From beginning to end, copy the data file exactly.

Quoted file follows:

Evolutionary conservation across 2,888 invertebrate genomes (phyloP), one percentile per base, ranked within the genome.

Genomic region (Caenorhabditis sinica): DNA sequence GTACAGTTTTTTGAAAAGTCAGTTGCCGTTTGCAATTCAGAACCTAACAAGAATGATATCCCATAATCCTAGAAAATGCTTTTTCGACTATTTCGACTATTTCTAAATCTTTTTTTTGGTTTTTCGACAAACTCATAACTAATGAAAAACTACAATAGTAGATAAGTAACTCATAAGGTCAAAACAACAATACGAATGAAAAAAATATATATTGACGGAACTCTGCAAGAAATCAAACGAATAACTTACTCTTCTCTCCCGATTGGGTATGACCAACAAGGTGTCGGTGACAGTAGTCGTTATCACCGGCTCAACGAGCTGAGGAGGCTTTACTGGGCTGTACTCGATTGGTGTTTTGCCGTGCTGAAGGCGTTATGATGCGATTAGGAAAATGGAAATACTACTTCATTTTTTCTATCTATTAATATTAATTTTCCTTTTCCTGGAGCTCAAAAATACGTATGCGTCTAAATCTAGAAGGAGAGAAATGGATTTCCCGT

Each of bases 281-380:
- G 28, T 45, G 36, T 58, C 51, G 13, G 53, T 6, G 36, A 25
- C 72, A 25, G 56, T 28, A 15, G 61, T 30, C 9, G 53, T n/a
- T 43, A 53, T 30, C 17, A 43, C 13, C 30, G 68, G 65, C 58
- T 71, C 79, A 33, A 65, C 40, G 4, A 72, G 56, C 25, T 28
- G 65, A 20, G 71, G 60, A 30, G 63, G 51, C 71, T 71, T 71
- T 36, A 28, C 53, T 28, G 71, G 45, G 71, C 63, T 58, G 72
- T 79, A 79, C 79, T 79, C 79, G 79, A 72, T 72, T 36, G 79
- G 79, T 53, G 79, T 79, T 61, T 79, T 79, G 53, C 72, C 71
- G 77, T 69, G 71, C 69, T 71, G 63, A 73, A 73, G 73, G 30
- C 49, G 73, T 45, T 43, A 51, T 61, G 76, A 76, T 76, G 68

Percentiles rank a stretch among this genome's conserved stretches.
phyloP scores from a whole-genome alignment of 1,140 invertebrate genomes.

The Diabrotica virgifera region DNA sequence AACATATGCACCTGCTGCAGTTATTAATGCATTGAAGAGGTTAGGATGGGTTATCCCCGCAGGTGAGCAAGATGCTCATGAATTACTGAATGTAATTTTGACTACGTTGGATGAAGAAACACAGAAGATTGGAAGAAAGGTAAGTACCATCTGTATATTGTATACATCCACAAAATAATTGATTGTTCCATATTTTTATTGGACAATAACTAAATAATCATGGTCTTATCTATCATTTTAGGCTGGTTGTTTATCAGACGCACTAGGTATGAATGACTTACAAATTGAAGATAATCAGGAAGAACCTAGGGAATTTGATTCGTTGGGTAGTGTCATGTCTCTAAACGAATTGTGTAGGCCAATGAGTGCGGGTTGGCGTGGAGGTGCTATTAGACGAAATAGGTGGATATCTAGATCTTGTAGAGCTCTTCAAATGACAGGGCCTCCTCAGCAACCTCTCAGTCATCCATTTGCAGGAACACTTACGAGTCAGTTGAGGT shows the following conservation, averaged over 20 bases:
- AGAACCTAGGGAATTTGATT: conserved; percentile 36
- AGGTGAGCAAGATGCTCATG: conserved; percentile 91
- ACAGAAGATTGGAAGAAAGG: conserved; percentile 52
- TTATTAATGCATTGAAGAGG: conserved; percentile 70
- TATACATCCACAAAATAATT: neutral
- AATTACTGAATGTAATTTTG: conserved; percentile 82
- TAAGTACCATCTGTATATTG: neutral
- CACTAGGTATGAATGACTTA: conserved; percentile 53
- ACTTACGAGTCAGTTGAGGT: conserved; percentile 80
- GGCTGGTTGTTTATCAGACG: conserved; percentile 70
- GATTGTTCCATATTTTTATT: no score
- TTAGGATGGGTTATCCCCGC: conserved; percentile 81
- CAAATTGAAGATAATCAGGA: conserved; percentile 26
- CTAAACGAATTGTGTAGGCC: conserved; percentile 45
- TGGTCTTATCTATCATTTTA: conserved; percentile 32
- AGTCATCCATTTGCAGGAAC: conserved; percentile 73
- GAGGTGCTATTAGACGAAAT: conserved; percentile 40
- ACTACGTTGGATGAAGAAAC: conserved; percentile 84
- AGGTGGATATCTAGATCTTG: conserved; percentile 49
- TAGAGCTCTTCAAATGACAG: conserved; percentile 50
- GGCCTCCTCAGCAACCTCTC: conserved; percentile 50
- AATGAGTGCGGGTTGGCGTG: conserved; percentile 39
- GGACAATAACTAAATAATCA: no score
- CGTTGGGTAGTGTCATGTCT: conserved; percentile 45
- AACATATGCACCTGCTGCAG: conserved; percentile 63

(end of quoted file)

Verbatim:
Evolutionary conservation across 2,888 invertebrate genomes (phyloP), one percentile per base, ranked within the genome.

Genomic region (Caenorhabditis sinica): DNA sequence GTACAGTTTTTTGAAAAGTCAGTTGCCGTTTGCAATTCAGAACCTAACAAGAATGATATCCCATAATCCTAGAAAATGCTTTTTCGACTATTTCGACTATTTCTAAATCTTTTTTTTGGTTTTTCGACAAACTCATAACTAATGAAAAACTACAATAGTAGATAAGTAACTCATAAGGTCAAAACAACAATACGAATGAAAAAAATATATATTGACGGAACTCTGCAAGAAATCAAACGAATAACTTACTCTTCTCTCCCGATTGGGTATGACCAACAAGGTGTCGGTGACAGTAGTCGTTATCACCGGCTCAACGAGCTGAGGAGGCTTTACTGGGCTGTACTCGATTGGTGTTTTGCCGTGCTGAAGGCGTTATGATGCGATTAGGAAAATGGAAATACTACTTCATTTTTTCTATCTATTAATATTAATTTTCCTTTTCCTGGAGCTCAAAAATACGTATGCGTCTAAATCTAGAAGGAGAGAAATGGATTTCCCGT

Each of bases 281-380:
- G 28, T 45, G 36, T 58, C 51, G 13, G 53, T 6, G 36, A 25
- C 72, A 25, G 56, T 28, A 15, G 61, T 30, C 9, G 53, T n/a
- T 43, A 53, T 30, C 17, A 43, C 13, C 30, G 68, G 65, C 58
- T 71, C 79, A 33, A 65, C 40, G 4, A 72, G 56, C 25, T 28
- G 65, A 20, G 71, G 60, A 30, G 63, G 51, C 71, T 71, T 71
- T 36, A 28, C 53, T 28, G 71, G 45, G 71, C 63, T 58, G 72
- T 79, A 79, C 79, T 79, C 79, G 79, A 72, T 72, T 36, G 79
- G 79, T 53, G 79, T 79, T 61, T 79, T 79, G 53, C 72, C 71
- G 77, T 69, G 71, C 69, T 71, G 63, A 73, A 73, G 73, G 30
- C 49, G 73, T 45, T 43, A 51, T 61, G 76, A 76, T 76, G 68

Percentiles rank a stretch among this genome's conserved stretches.
phyloP scores from a whole-genome alignment of 1,140 invertebrate genomes.

The Diabrotica virgifera region DNA sequence AACATATGCACCTGCTGCAGTTATTAATGCATTGAAGAGGTTAGGATGGGTTATCCCCGCAGGTGAGCAAGATGCTCATGAATTACTGAATGTAATTTTGACTACGTTGGATGAAGAAACACAGAAGATTGGAAGAAAGGTAAGTACCATCTGTATATTGTATACATCCACAAAATAATTGATTGTTCCATATTTTTATTGGACAATAACTAAATAATCATGGTCTTATCTATCATTTTAGGCTGGTTGTTTATCAGACGCACTAGGTATGAATGACTTACAAATTGAAGATAATCAGGAAGAACCTAGGGAATTTGATTCGTTGGGTAGTGTCATGTCTCTAAACGAATTGTGTAGGCCAATGAGTGCGGGTTGGCGTGGAGGTGCTATTAGACGAAATAGGTGGATATCTAGATCTTGTAGAGCTCTTCAAATGACAGGGCCTCCTCAGCAACCTCTCAGTCATCCATTTGCAGGAACACTTACGAGTCAGTTGAGGT shows the following conservation, averaged over 20 bases:
- AGAACCTAGGGAATTTGATT: conserved; percentile 36
- AGGTGAGCAAGATGCTCATG: conserved; percentile 91
- ACAGAAGATTGGAAGAAAGG: conserved; percentile 52
- TTATTAATGCATTGAAGAGG: conserved; percentile 70
- TATACATCCACAAAATAATT: neutral
- AATTACTGAATGTAATTTTG: conserved; percentile 82
- TAAGTACCATCTGTATATTG: neutral
- CACTAGGTATGAATGACTTA: conserved; percentile 53
- ACTTACGAGTCAGTTGAGGT: conserved; percentile 80
- GGCTGGTTGTTTATCAGACG: conserved; percentile 70
- GATTGTTCCATATTTTTATT: no score
- TTAGGATGGGTTATCCCCGC: conserved; percentile 81
- CAAATTGAAGATAATCAGGA: conserved; percentile 26
- CTAAACGAATTGTGTAGGCC: conserved; percentile 45
- TGGTCTTATCTATCATTTTA: conserved; percentile 32
- AGTCATCCATTTGCAGGAAC: conserved; percentile 73
- GAGGTGCTATTAGACGAAAT: conserved; percentile 40
- ACTACGTTGGATGAAGAAAC: conserved; percentile 84
- AGGTGGATATCTAGATCTTG: conserved; percentile 49
- TAGAGCTCTTCAAATGACAG: conserved; percentile 50
- GGCCTCCTCAGCAACCTCTC: conserved; percentile 50
- AATGAGTGCGGGTTGGCGTG: conserved; percentile 39
- GGACAATAACTAAATAATCA: no score
- CGTTGGGTAGTGTCATGTCT: conserved; percentile 45
- AACATATGCACCTGCTGCAG: conserved; percentile 63